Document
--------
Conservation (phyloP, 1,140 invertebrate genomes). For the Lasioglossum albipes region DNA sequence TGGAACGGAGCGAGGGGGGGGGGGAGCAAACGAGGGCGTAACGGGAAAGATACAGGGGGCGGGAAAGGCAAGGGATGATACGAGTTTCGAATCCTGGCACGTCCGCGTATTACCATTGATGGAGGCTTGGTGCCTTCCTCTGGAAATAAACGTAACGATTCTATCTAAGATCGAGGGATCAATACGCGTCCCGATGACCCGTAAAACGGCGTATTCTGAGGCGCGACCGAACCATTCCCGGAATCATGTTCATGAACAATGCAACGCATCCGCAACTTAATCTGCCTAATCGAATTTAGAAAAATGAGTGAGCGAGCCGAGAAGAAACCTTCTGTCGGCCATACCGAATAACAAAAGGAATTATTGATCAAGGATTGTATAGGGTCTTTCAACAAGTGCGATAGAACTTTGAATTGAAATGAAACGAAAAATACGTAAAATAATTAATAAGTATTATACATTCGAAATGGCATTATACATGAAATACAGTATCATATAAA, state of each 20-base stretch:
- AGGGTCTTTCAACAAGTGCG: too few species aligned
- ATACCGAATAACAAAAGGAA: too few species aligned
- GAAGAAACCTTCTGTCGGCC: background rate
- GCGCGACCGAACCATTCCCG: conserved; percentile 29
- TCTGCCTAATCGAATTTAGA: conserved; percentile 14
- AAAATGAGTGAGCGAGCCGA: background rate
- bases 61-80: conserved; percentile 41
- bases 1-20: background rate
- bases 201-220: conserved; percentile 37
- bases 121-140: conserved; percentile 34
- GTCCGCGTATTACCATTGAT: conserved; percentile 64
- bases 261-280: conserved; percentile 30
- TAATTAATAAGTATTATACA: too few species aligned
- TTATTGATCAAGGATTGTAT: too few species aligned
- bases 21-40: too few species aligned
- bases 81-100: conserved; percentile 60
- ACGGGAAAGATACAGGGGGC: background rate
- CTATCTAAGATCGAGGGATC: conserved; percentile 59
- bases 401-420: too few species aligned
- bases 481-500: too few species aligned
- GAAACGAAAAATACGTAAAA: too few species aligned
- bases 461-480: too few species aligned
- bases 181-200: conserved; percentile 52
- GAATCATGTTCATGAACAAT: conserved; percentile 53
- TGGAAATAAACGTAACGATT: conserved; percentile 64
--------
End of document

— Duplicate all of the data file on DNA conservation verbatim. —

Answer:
Conservation (phyloP, 1,140 invertebrate genomes). For the Lasioglossum albipes region DNA sequence TGGAACGGAGCGAGGGGGGGGGGGAGCAAACGAGGGCGTAACGGGAAAGATACAGGGGGCGGGAAAGGCAAGGGATGATACGAGTTTCGAATCCTGGCACGTCCGCGTATTACCATTGATGGAGGCTTGGTGCCTTCCTCTGGAAATAAACGTAACGATTCTATCTAAGATCGAGGGATCAATACGCGTCCCGATGACCCGTAAAACGGCGTATTCTGAGGCGCGACCGAACCATTCCCGGAATCATGTTCATGAACAATGCAACGCATCCGCAACTTAATCTGCCTAATCGAATTTAGAAAAATGAGTGAGCGAGCCGAGAAGAAACCTTCTGTCGGCCATACCGAATAACAAAAGGAATTATTGATCAAGGATTGTATAGGGTCTTTCAACAAGTGCGATAGAACTTTGAATTGAAATGAAACGAAAAATACGTAAAATAATTAATAAGTATTATACATTCGAAATGGCATTATACATGAAATACAGTATCATATAAA, state of each 20-base stretch:
- AGGGTCTTTCAACAAGTGCG: too few species aligned
- ATACCGAATAACAAAAGGAA: too few species aligned
- GAAGAAACCTTCTGTCGGCC: background rate
- GCGCGACCGAACCATTCCCG: conserved; percentile 29
- TCTGCCTAATCGAATTTAGA: conserved; percentile 14
- AAAATGAGTGAGCGAGCCGA: background rate
- bases 61-80: conserved; percentile 41
- bases 1-20: background rate
- bases 201-220: conserved; percentile 37
- bases 121-140: conserved; percentile 34
- GTCCGCGTATTACCATTGAT: conserved; percentile 64
- bases 261-280: conserved; percentile 30
- TAATTAATAAGTATTATACA: too few species aligned
- TTATTGATCAAGGATTGTAT: too few species aligned
- bases 21-40: too few species aligned
- bases 81-100: conserved; percentile 60
- ACGGGAAAGATACAGGGGGC: background rate
- CTATCTAAGATCGAGGGATC: conserved; percentile 59
- bases 401-420: too few species aligned
- bases 481-500: too few species aligned
- GAAACGAAAAATACGTAAAA: too few species aligned
- bases 461-480: too few species aligned
- bases 181-200: conserved; percentile 52
- GAATCATGTTCATGAACAAT: conserved; percentile 53
- TGGAAATAAACGTAACGATT: conserved; percentile 64